“The forest is a peculiar organism of unlimited kindness and benevolence that makes no demands for its sustenance and extends generously the products of its life and activity; it affords protection to all beings.” -Buddhist Sutra
Rainforests are dense forests of tall trees typically found in tropical and temperate areas. The trees are both evergreen and broad leaf. Vegetation grows in layers, with the tallest trees forming a canopy that actually blocks most of the light from reaching the forest floor. Below are 45 astonishing facts about Rainforests.
50% of the world’s plants and animals live in rainforests, but rainforests only cover 2% of the Earth.
41. Found All Over the World
South America isn’t the only place where rainforests are found. Alaska, Canada, Asia, Africa, and Latin America all have rainforests.
40. Not Too Dry and Not Too Cold
The only continent in the world that doesn’t have rainforests is Antarctica. This is because the temperature is too cold to sustain them. Rainforests also can’t exist in desert or tundra biomes as they are too dry.
39. Two Kinds
There are two kinds of rainforests. Tropical rainforests are warm and moist and temperate rainforests are cooler. Tropical rainforests are the more abundant of the two, found closer to the equator.
38. The Lion’s Share
The Amazon rainforest in Brazil is the largest rainforest on the planet.
A true rainforest has a minimum of 80 inches of rain annually. The rainiest city in the US is Portland, Oregon which only receives an average of about 40 inches of rain a year.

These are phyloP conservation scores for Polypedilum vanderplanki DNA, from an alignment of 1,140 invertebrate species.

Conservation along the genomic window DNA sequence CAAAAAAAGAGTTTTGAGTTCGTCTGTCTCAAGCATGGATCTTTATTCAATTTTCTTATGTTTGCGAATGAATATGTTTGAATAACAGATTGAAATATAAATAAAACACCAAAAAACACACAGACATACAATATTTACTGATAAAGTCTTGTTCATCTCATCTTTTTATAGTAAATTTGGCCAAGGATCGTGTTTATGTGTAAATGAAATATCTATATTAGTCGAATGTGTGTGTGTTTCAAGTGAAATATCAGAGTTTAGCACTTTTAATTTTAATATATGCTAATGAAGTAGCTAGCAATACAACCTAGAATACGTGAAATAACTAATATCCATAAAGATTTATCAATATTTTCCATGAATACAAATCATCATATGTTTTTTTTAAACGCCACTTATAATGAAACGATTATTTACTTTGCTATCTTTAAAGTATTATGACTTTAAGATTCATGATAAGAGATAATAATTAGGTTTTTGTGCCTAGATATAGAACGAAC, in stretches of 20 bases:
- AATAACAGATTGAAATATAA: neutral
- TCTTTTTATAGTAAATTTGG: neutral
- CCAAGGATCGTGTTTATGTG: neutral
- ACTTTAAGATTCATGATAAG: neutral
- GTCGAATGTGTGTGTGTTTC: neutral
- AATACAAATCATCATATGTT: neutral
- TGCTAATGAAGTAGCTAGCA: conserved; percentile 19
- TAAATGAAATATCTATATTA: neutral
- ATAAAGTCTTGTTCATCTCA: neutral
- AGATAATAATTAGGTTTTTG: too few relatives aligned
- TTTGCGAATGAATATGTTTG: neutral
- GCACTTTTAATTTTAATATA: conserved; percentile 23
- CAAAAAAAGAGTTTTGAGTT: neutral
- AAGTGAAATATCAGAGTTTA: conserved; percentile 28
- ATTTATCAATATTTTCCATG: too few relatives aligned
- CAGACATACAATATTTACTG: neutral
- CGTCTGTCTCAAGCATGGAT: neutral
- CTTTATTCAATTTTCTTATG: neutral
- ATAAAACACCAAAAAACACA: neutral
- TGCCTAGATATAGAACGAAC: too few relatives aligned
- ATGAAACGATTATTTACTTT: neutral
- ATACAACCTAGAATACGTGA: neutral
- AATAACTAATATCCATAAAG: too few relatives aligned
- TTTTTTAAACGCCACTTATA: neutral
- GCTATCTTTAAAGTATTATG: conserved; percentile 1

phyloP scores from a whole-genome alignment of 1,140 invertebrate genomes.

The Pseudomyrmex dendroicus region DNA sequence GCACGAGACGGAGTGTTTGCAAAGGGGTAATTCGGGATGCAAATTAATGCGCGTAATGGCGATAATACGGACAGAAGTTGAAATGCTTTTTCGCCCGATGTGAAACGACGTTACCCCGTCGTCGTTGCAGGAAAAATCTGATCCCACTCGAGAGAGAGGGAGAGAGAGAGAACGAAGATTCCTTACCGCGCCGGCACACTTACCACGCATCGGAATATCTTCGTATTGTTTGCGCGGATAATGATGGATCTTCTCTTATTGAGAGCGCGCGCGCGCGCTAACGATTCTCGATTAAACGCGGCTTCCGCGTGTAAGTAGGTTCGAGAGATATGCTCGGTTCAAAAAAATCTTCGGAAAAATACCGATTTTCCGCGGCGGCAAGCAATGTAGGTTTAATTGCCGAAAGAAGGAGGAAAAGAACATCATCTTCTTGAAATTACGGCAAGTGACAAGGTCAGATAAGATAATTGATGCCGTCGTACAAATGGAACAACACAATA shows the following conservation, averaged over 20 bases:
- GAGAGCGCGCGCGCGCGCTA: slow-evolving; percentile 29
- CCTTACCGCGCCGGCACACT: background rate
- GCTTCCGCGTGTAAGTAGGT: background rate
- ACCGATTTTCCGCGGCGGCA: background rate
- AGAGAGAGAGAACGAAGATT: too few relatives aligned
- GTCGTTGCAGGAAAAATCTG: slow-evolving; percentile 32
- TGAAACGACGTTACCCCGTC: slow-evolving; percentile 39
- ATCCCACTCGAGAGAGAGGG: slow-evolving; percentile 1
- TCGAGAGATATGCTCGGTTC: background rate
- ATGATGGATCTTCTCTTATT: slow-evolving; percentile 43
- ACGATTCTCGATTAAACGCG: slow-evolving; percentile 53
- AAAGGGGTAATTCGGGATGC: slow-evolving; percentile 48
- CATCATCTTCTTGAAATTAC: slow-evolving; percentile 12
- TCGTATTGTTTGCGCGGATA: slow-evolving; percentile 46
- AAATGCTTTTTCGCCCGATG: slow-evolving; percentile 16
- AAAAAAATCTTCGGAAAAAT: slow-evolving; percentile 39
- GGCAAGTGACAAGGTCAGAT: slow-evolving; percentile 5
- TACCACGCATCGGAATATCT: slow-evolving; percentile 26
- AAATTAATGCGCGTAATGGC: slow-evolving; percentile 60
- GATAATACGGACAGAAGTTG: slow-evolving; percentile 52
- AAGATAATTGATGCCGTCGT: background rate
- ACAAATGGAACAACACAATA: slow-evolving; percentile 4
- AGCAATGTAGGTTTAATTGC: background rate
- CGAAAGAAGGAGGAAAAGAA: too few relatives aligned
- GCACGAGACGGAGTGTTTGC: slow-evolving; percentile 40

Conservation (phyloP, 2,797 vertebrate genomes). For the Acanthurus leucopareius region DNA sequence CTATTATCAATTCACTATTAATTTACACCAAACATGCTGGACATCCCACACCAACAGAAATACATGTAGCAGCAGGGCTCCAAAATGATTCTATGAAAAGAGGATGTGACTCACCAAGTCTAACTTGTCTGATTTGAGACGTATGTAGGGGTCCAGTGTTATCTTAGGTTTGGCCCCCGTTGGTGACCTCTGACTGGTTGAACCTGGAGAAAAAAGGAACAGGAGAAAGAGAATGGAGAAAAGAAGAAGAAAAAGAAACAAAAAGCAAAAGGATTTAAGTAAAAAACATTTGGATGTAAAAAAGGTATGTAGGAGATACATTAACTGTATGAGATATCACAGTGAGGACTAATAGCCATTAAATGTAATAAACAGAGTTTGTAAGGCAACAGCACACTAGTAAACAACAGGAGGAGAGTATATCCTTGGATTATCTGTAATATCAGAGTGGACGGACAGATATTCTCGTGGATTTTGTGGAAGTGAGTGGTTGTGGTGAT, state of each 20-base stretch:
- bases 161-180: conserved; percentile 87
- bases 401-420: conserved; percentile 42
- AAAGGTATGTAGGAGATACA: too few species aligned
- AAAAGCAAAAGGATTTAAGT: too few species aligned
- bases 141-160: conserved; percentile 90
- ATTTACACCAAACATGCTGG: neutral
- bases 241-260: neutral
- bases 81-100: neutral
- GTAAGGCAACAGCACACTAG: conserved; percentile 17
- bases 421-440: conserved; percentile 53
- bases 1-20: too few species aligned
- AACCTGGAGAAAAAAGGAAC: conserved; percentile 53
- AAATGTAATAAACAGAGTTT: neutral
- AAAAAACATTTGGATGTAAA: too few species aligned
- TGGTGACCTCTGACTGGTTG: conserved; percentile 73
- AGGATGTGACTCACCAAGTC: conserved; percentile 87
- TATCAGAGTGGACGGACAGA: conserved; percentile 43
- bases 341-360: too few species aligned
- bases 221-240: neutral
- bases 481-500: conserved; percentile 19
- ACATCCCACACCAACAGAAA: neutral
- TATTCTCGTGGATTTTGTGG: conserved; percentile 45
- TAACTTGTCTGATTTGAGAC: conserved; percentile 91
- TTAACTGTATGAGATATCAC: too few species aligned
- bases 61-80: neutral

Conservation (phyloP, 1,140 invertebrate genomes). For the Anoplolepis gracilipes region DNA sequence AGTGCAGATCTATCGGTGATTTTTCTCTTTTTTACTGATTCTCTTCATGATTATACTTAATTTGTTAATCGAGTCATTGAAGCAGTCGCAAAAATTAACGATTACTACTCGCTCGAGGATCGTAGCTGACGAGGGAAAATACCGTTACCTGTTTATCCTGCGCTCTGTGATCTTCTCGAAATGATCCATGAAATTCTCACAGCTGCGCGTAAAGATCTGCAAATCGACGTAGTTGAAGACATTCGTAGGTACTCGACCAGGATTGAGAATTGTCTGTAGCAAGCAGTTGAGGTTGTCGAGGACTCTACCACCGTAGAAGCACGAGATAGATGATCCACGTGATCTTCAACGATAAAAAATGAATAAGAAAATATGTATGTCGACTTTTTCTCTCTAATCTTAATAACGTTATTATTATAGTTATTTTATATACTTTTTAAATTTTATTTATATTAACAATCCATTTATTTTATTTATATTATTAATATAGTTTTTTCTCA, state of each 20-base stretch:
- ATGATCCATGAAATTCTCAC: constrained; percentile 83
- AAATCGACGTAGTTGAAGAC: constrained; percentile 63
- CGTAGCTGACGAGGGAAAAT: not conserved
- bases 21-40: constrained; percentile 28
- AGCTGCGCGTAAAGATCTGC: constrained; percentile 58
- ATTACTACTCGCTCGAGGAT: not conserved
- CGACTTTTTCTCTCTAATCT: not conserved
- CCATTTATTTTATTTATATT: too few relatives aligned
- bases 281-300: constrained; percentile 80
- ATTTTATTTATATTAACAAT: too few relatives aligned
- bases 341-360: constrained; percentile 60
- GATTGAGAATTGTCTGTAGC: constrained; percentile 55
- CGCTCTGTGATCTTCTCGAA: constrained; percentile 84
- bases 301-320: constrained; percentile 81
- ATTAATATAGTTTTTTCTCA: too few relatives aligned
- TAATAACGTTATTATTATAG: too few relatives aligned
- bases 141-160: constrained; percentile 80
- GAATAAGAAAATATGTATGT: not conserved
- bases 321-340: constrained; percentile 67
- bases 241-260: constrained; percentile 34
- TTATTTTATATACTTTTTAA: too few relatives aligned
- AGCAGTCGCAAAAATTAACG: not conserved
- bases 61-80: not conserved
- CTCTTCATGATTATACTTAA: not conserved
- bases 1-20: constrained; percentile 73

36. Global Temperature Control
Rainforests act like a global thermostat. They absorb and release so much heat that it regulates temperatures and weather patterns around the world.
35. A Basin of Water
The Amazon Basin contains 1/5 of the world’s fresh water.
34. Between the Tropics
A rainforest forest is not necessarily a tropical rainforest. To be a tropical rainforest, it must lie between the Tropic of Cancer and the Tropic of Capricorn, receive rainfall regularly throughout the year (a minimum of 80 inches), and remain free of frost all year.
33. That’s Really Wet!
The wettest rainforests can receive 304 inches of rain annually. With no seasonal changes to affect climate, the rain stays constant and heavy.
32. World’s Largest Pharmacy
The tropical rainforest is an excellent source of natural medicines, and a quarter of all natural remedies have been discovered there.
31. Healing Properties
70% of the plants used to treat cancer can only be found in rainforests. Over 2000 types of plants found in tropical rainforests have been determined to contain cancer fighting properties.
30. They’re Shrinking
6 million square miles of the Earth were once covered by rainforests. That number has been cut in half by human intervention and deforestation.
29. Rapid Extinction
At their current rate of decline, 5-10% of the species found only in rainforests will go extinct every 10 years.
28. Relied Upon by Man and Beast
Many of the different animals found in the rainforests can’t survive anywhere else because they depend on the rainforest environment for their basic needs. About 90% of the 1.2 billion people living in poverty near the rainforest also depend on it for their basic needs.
27. 10 Minutes from Top to Bottom
The rainforest canopy is so dense and tall that it takes approximately 10 minutes to reach the ground if rappelling from the canopy.
26. Unique Flowers
80% of the flowers found in rainforests are not found anywhere else in the world.
25. Under Threat
Due to practices such as logging and mining, a slice of rainforest the size of a football field is destroyed each second. That’s equivalent to 31 million football fields a year.
24. Wrestling Frogs
Strawberry poison dart frogs which are found in Central American rainforests will wrestle for up to 20 minutes over territory.
23. The Idiot Fruit
The Idiot Fruit, native to the Australian rainforest is the world’s most primitive species of flowering trees. The tree can grow up to 117 feet, and its seeds are toxic to animals and birds.
22. Rhinoceros or Bird?
The Rhinoceros Hornbill bird has a prominent golden-yellow horn called a casque on top of its head, making it look like it has an extra beak. This unusual bird is one of the largest birds in the rainforests of Asia.